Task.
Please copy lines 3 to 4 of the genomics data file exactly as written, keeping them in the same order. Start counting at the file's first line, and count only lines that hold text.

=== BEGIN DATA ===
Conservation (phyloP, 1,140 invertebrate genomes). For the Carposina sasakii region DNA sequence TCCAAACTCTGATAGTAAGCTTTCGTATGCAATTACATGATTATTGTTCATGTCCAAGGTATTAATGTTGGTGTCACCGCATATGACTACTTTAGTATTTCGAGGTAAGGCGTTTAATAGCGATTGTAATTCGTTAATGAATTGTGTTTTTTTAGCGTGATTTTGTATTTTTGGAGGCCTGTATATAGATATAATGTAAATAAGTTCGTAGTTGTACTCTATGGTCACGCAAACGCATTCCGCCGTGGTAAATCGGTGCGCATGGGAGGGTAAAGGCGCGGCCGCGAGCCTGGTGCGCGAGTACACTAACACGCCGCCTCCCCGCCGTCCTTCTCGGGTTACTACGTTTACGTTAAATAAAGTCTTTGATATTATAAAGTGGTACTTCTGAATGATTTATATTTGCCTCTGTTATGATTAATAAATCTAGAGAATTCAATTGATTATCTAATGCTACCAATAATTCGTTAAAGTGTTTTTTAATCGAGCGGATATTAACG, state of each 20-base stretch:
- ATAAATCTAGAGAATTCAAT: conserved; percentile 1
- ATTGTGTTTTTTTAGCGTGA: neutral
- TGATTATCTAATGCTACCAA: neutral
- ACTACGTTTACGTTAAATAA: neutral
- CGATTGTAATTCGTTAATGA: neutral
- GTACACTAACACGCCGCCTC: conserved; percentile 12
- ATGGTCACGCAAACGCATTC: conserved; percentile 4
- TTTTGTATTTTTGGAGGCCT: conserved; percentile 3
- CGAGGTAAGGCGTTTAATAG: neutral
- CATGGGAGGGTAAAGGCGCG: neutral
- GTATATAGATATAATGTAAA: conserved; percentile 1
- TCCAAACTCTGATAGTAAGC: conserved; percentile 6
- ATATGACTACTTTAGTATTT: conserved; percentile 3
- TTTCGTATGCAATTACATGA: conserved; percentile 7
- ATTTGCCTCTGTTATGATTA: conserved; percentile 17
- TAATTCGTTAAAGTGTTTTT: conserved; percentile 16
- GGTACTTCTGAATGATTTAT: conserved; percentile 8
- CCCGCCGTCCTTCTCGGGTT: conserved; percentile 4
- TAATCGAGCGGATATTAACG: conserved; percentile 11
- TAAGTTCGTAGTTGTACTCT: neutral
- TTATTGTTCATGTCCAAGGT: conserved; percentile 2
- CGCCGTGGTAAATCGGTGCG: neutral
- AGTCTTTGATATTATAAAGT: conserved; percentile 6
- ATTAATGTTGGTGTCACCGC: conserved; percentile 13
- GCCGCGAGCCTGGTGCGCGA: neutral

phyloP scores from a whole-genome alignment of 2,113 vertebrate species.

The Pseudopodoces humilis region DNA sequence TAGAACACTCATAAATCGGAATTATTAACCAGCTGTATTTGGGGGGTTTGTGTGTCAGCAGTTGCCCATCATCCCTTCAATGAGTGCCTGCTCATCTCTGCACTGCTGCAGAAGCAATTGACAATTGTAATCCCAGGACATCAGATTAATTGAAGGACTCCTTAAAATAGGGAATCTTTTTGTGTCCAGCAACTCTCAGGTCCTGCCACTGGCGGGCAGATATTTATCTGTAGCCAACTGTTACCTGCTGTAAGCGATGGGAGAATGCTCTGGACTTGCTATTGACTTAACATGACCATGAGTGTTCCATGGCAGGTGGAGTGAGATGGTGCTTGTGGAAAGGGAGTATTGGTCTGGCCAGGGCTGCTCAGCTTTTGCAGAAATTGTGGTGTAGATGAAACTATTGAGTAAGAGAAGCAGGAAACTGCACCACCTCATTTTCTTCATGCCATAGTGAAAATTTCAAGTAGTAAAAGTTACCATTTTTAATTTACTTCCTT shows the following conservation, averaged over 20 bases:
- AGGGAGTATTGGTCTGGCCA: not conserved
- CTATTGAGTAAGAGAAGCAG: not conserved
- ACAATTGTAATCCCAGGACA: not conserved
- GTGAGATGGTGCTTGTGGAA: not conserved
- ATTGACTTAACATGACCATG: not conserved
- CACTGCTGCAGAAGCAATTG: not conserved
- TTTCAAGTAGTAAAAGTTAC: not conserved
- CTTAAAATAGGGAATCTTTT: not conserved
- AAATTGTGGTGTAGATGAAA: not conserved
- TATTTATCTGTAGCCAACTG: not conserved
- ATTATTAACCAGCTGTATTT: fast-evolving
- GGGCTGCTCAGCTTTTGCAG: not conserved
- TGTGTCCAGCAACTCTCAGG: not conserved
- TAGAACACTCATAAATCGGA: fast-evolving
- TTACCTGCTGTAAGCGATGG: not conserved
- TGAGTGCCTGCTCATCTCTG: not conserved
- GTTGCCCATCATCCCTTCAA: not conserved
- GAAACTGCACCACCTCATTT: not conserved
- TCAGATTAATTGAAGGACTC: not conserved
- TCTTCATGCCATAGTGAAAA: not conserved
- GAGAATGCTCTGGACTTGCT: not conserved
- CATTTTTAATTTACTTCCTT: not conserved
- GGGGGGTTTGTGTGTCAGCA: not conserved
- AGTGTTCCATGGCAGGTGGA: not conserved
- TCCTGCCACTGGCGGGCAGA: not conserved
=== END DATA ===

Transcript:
- ATTGTGTTTTTTTAGCGTGA: neutral
- TGATTATCTAATGCTACCAA: neutral